Environmental Research Dissemination Network.
Collaborative Learning & Common Cause Values: The role energy trails play as the basis of information provides an empirical explanation of intelligence. In turn, energy’s combined roles in organization and intelligent create an empirical explanation of why humanity is a collaborative learning species.
Confirming that humanity is primarily a collaborative learning species has profound implications for our understanding of how civilizations work. In this view, human beings adapt rapidly and thrive mightily by pooling information, forging new hypotheses about how things work, and then changing their behavior rapidly by changing their beliefs. This is why we talk and build scientific theories.
Here, common-cause values such as reciprocity, fairness, justice and “sympathy” (alla Adam Smith) are the glue that holds us together and the grease that smooths our collaboration. Here, selfishness is not the centerpiece of human nature, but an exaggerated standpoint that says more about oligarchic culture than about nature at large.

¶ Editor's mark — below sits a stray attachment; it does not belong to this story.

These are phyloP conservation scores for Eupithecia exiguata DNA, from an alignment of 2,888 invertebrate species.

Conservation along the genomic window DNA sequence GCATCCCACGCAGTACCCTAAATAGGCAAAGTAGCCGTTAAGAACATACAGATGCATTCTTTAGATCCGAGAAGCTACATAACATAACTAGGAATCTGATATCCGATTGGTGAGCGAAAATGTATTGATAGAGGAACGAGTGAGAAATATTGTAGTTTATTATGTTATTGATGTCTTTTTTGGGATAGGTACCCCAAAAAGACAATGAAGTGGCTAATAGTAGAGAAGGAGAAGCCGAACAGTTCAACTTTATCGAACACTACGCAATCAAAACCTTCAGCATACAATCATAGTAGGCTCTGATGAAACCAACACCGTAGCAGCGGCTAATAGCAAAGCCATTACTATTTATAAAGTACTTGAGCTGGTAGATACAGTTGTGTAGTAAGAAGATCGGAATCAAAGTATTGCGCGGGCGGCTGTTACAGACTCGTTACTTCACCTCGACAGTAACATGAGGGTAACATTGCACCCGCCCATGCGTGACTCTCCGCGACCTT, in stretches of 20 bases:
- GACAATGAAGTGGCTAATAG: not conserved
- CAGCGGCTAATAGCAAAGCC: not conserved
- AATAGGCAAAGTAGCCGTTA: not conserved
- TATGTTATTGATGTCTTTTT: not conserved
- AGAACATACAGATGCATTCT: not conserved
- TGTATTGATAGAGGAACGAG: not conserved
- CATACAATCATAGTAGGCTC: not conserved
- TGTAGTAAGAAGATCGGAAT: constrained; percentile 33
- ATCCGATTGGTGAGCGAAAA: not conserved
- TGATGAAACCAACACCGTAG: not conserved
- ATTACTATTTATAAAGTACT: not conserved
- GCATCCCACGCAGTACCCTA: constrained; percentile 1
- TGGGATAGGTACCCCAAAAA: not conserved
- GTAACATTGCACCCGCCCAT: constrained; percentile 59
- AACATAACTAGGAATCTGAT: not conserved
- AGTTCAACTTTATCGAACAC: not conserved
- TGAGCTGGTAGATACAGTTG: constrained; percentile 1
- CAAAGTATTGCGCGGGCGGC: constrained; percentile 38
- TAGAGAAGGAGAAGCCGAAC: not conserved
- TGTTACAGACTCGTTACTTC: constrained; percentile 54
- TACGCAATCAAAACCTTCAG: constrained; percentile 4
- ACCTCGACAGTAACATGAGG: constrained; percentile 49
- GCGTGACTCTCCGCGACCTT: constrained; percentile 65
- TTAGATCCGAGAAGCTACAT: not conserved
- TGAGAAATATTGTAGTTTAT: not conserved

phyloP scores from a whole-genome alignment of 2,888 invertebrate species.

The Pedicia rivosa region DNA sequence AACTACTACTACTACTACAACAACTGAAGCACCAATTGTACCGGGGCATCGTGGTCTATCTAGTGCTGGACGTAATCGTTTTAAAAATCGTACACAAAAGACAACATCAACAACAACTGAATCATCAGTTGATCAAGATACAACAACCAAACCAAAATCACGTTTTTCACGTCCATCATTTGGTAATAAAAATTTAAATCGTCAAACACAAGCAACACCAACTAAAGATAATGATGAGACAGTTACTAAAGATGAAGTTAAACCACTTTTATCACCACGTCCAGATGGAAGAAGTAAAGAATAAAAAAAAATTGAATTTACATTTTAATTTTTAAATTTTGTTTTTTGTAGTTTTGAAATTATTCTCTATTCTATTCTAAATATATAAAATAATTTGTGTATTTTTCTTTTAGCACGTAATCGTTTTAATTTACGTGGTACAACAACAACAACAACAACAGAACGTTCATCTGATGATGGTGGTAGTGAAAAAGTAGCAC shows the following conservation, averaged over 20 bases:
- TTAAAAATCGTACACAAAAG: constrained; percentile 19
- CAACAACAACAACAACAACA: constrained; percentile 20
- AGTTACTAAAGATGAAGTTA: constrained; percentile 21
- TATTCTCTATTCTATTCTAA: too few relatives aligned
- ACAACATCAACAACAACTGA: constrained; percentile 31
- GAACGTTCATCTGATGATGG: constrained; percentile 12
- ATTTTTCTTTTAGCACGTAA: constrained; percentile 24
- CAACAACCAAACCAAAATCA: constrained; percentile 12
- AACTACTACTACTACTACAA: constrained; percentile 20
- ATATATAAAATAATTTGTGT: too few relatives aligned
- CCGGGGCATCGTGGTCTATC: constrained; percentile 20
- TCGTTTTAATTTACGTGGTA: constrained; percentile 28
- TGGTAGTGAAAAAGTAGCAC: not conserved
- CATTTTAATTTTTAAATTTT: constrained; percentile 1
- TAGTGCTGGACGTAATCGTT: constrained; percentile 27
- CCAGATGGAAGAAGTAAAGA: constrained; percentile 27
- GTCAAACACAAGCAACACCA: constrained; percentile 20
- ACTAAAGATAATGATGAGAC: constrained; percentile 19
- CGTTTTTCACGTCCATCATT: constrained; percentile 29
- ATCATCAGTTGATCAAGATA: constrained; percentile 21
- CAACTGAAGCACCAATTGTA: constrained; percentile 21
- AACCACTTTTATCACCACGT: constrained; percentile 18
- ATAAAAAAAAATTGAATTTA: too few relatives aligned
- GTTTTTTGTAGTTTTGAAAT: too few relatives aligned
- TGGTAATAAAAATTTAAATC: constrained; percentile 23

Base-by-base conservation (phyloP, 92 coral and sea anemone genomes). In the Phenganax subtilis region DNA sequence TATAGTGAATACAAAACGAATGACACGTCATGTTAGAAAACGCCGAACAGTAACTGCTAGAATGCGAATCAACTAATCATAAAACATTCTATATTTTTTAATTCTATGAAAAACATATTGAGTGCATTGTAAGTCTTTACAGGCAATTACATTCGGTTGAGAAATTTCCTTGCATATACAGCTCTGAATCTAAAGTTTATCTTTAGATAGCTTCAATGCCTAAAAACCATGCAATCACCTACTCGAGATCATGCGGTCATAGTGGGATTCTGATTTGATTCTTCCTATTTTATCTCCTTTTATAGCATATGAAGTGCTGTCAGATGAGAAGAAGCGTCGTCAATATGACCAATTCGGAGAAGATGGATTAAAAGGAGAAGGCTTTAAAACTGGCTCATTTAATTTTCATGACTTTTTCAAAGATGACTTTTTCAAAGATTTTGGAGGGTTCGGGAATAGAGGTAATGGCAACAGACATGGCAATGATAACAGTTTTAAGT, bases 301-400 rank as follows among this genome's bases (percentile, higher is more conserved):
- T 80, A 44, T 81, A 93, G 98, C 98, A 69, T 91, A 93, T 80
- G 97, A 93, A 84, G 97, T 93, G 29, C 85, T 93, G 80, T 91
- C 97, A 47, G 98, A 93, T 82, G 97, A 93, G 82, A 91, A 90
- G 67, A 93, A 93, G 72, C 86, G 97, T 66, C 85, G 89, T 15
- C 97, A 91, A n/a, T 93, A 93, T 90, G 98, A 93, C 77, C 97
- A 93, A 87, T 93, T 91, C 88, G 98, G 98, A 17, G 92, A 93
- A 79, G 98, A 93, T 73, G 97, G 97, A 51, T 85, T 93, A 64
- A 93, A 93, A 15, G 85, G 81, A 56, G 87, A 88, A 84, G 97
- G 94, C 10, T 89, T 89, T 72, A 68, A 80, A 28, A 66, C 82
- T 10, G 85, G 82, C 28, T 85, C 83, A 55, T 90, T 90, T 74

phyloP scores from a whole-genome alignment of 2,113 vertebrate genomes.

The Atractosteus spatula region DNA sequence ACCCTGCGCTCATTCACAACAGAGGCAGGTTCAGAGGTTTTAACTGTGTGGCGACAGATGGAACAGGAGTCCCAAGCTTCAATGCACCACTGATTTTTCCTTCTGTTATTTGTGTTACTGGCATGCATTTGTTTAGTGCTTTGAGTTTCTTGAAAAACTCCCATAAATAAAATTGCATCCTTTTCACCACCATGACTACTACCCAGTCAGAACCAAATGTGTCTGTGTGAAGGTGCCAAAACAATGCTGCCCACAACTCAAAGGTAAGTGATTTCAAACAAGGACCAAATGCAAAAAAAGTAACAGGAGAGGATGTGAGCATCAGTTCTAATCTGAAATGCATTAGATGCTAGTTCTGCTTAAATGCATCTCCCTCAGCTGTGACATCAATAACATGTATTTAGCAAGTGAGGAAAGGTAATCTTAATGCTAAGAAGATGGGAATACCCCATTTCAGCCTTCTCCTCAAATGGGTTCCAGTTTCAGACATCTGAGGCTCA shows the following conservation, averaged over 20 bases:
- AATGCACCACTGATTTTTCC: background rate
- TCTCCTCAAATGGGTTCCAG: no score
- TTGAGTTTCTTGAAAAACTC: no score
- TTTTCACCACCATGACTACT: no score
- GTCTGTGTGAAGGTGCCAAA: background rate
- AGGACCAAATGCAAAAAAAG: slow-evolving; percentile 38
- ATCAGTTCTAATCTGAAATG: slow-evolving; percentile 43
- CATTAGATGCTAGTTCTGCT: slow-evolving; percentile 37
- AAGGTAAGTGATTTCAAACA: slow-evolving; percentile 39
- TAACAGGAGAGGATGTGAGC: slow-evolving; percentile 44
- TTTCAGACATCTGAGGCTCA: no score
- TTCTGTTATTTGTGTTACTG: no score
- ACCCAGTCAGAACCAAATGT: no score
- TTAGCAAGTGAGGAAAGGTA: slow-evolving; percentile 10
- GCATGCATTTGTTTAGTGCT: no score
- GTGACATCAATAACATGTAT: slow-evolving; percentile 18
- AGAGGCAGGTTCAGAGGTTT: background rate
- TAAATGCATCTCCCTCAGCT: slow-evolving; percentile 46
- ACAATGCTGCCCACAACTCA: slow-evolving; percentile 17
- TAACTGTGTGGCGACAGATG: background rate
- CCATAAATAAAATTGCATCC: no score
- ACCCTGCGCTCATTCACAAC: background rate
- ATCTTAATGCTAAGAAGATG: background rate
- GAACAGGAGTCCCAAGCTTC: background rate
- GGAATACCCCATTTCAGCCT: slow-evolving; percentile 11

Humanity’s collaborative-learning nature explains: 1) the powerful impact beliefs systems have on human behavior; and 2) why restoring common-cause values and investing in human capital are critical to long-term societal vitality.
Collaborative Learning – So, what makes a society healthy? Where social Darwinists say human beings are fundamentally selfish, ESS says human beings are primarily a collaborative-learning species that thrives by pooling information, forging ever-better hypotheses about how things work, and then revising our behavior by revising our beliefs. This is why we talk, build scientific theories, and create cultural systems that preserve societal lessons learned over time. Our social nature further explains why learning is not solely an individual act of mental gymnastics, but a group effort to thrive by innovating, adapting and generally trying to find better ways.
Such collective learning is clearly responsible for all the miracles we have today. For example, in Creating a Learning Society, Joseph Stiglitz and Bruce Greenwald (2014) point out that today’s astounding technologies and lifestyles are due to the Scientific Revolution’s grand leap in “learning how to learn” as a society. As they put it: “To understand how countries grow and develop, it is essential to know how they learn and become more productive – and what governments can do to promote learning.”
Conversely, we are still racing toward oblivion because we have failed to learn despite clear evidence and loads of remedies waiting in the wings. The problem here is that oligarchies are designed to maintain elite power, not solve human problems. Indeed, most oligarchies actively work against solutions that might impinge on their power, privilege or impunity.